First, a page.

If you haven’t spent much time around goats, you probably think they eat absolutely anything and everything. Goats supposedly have indestructible stomachs, and will eat leather, metal and other indigestibles.
But all goat owners know this just isn’t true generally. Because goats are browsers, they’re actually pretty picky, delicate eaters, and might even avoid produce and greenery that’s nominally good for them.
How about something like broccoli? Is broccoli safe for goats?
Yes, broccoli is safe for goats and is a good addition to their diet. Broccoli has many vitamins and minerals, but you should only feed it to them in strict moderation because of its high sulfur content which can cause problems.
Broccoli has a reputation as an extremely healthy vegetable, and it’s definitely healthy for goats.
However, it should be treated as a supplement or occasional item for your animals and not something to eaten all the time, every day because that can cause trouble.
But, generally, as long as you are cautious there isn’t anything to worry about. I’ll tell you everything you need to know about how broccoli fits into the diet of your herd below…
What Benefits Does Broccoli Have for Goats?
Broccoli has many advantages for the overall health of a goat, and the wide assortment of vitamins and minerals it contains means it can improve many aspects of their wellness.
Broccoli contains abundant vitamins and minerals that, together, can improve nervous system health and vision, improve the quality and appearance of their fur and skin, and also help protect cells from degradation thanks to several antioxidants.
Broccoli also has nutrients that will improve overall metabolism in goats which will help them stay energetic, and it even contains beneficial resources that will promote organ health and cellular growth.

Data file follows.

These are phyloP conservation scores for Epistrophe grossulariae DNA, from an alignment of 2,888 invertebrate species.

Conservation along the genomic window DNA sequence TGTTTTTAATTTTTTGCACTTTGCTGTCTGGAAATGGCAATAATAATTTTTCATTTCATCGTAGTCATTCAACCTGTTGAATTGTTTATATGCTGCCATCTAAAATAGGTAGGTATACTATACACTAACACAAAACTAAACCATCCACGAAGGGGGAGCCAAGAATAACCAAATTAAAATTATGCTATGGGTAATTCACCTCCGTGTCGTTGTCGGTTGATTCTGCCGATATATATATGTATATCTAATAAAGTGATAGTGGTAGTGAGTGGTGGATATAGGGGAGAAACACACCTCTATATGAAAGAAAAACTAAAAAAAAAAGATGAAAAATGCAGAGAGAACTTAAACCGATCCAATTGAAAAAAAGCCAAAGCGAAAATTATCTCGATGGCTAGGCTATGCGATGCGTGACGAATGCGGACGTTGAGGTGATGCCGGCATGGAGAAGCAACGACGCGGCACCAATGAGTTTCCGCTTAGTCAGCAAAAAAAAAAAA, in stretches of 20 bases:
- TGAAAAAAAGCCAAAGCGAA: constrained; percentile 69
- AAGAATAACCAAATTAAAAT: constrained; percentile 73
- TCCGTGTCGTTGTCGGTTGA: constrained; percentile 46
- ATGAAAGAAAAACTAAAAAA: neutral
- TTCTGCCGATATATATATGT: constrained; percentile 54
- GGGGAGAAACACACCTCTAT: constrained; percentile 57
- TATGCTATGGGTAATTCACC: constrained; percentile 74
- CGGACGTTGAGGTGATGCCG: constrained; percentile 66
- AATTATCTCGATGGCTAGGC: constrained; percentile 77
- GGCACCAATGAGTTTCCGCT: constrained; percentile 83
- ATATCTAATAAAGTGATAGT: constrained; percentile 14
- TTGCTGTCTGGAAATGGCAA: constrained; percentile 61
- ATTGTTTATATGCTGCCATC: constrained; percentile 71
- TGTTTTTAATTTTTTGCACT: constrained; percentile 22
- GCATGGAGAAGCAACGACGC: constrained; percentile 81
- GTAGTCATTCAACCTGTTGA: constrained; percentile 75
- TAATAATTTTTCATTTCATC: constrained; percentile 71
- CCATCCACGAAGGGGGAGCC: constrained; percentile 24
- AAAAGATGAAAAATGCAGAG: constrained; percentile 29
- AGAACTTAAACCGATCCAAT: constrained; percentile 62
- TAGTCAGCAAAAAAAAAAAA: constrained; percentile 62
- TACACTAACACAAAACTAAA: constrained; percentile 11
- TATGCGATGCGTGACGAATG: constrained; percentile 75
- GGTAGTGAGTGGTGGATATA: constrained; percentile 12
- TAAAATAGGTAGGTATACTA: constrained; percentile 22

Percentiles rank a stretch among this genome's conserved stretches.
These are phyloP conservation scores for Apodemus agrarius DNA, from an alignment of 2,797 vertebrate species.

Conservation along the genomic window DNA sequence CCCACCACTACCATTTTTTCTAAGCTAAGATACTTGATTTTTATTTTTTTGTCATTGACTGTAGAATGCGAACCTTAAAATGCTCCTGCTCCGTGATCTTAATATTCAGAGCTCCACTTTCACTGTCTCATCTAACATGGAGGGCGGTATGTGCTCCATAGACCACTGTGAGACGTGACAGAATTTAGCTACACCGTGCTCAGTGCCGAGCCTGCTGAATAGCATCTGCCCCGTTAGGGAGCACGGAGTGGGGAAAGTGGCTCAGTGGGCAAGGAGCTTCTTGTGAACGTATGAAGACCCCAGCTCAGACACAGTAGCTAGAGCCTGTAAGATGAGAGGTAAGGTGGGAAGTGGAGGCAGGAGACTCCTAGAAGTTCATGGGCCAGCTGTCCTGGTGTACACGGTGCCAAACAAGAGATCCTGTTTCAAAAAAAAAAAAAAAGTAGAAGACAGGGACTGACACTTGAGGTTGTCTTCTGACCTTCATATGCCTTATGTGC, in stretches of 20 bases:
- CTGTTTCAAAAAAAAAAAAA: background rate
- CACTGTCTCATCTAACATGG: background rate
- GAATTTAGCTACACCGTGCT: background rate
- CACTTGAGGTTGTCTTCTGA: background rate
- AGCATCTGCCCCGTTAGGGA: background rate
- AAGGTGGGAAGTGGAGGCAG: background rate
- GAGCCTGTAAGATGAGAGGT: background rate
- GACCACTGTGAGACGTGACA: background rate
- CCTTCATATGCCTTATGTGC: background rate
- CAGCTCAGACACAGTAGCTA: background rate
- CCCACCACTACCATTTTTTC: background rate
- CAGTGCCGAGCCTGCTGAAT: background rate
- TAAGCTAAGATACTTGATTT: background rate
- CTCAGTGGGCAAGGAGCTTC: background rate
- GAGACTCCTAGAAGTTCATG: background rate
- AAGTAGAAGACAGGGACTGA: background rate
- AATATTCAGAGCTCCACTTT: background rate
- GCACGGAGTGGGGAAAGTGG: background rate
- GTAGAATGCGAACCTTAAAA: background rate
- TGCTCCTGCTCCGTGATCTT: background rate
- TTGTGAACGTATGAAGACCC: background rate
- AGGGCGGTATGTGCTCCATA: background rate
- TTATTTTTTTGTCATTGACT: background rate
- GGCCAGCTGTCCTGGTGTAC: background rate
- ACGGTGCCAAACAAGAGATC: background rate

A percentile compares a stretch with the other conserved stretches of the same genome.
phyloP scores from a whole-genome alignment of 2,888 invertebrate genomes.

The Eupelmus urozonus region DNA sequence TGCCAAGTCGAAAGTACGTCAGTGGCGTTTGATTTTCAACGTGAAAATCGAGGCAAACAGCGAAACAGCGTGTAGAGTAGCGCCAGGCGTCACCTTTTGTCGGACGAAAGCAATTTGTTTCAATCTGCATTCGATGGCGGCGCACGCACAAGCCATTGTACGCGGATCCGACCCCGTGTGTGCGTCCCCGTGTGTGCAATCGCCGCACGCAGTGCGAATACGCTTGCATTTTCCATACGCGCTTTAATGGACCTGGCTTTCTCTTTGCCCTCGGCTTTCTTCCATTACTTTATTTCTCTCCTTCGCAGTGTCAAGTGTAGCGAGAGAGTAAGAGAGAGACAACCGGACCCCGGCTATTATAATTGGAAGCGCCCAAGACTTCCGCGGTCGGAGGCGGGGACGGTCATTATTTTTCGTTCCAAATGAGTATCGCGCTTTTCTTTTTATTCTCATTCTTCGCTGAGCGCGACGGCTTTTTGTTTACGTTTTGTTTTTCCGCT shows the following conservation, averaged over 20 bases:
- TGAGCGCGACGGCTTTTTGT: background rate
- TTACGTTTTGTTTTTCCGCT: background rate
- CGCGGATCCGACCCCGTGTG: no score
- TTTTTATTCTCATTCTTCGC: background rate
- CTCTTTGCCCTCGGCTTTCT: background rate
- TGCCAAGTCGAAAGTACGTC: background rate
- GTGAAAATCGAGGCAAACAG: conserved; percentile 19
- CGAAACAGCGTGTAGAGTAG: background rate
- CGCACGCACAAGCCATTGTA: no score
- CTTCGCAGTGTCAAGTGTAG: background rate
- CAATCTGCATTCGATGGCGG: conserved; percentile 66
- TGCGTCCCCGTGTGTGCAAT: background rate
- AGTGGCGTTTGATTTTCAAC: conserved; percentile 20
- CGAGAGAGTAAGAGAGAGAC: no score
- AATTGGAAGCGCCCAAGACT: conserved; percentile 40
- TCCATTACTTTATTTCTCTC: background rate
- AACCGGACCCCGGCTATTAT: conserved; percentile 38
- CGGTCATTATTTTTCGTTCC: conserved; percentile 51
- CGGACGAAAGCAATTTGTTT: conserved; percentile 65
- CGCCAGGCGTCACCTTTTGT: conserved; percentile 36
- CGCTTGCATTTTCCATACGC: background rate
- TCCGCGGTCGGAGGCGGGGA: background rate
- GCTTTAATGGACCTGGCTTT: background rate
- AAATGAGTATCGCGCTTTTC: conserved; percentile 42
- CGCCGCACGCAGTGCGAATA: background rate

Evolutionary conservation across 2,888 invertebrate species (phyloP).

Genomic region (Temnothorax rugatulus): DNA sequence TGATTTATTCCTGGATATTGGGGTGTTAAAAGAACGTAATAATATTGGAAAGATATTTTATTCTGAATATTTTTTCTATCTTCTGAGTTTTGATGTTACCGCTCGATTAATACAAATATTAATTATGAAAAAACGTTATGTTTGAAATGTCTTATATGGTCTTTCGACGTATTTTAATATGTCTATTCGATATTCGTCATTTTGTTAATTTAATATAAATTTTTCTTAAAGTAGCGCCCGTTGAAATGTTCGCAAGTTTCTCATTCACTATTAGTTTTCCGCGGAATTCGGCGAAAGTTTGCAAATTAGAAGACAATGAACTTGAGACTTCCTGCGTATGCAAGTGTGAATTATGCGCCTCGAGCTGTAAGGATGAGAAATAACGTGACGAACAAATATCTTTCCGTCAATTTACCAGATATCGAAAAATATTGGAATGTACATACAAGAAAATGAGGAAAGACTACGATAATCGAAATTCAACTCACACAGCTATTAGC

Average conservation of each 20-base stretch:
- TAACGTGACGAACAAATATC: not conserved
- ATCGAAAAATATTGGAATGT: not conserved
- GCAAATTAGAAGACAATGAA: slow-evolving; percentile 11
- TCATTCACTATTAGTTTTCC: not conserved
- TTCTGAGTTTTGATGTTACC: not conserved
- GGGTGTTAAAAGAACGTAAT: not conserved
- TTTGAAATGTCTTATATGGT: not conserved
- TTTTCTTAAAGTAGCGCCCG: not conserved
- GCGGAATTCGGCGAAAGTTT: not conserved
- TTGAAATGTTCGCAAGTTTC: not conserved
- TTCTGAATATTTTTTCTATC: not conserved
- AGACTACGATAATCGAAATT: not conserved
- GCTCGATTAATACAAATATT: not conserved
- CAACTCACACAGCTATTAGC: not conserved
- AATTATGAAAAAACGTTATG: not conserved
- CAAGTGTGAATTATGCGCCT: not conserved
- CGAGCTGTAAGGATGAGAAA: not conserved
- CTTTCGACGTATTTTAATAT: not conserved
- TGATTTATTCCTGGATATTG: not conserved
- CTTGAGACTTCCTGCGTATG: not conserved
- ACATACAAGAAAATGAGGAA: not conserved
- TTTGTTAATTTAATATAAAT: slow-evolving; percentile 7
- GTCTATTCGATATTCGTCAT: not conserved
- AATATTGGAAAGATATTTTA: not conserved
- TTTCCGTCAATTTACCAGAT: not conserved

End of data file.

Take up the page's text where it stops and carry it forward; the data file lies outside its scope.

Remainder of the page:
But that isn’t all: broccoli has been shown to improve pregnancies in does, both the overall health of the mother and her unborn kid.
Broccoli also helps promote good healing after sickness or injury, improves skeletal growth and strength and circulatory health, particularly via improved oxygenation of blood.
These are just the most important of the many benefits that broccoli can provide, and your animals don’t need a ton of broccoli in order to realize these benefits. Just adding a little bit of broccoli to the diet of your goats periodically is enough.
Nutritional Profile of Broccoli
Broccoli, as stated, is a very nutritious vegetable with many vitamins and minerals that goats need. Broccoli is particularly rich in vitamin A and beta carotene, vitamin C vitamin E and vitamin K.
It’s also quite rich in B vitamins, including thiamine, riboflavin, niacin, pantothenic acid vitamin B6, vitamin B7 and folate.
Broccoli also has an impressive array of minerals to offer goats, including calcium, iron, magnesium, manganese, potassium, phosphorus, and zinc.
Overall, this is a tremendous amount of nutrition, but as I mentioned, not something that goats should have every day or in large quantities. We’ll talk more about that in a bit…
Is Broccoli Safe for Goats Raw?
Yes, raw broccoli is perfectly safe for goats. It’s pretty easy to digest, and easy enough for goats to eat although if you want them to eat the stems you’ll need to cut them up into smaller, bite-sized pieces.
Are Broccoli Stems Safe for Goats?
Yes. Although some goats might not care for the stems at all, greatly preferring the florets and leaves, they are safe for goats to eat. As mentioned, chop them up into bite-sized pieces for best results.
Are Broccoli Florets Safe for Goats?
Yes. The soft individual florets of a head of broccoli are completely safe for goats to eat and are one of their preferred parts of the plant.
Are Broccoli Leaves Safe for Goats?
Yes, they are. Broccoli leaves are likewise highly nutritious for goats, and believe it or not it is the leaves that goats seem to prefer above everything else. Don’t discard them if you’re growing your own broccoli for goats!
Can You Cook Broccoli to Give it to Goats?
Yes, if you really want to, you can cook broccoli to give it to your goats.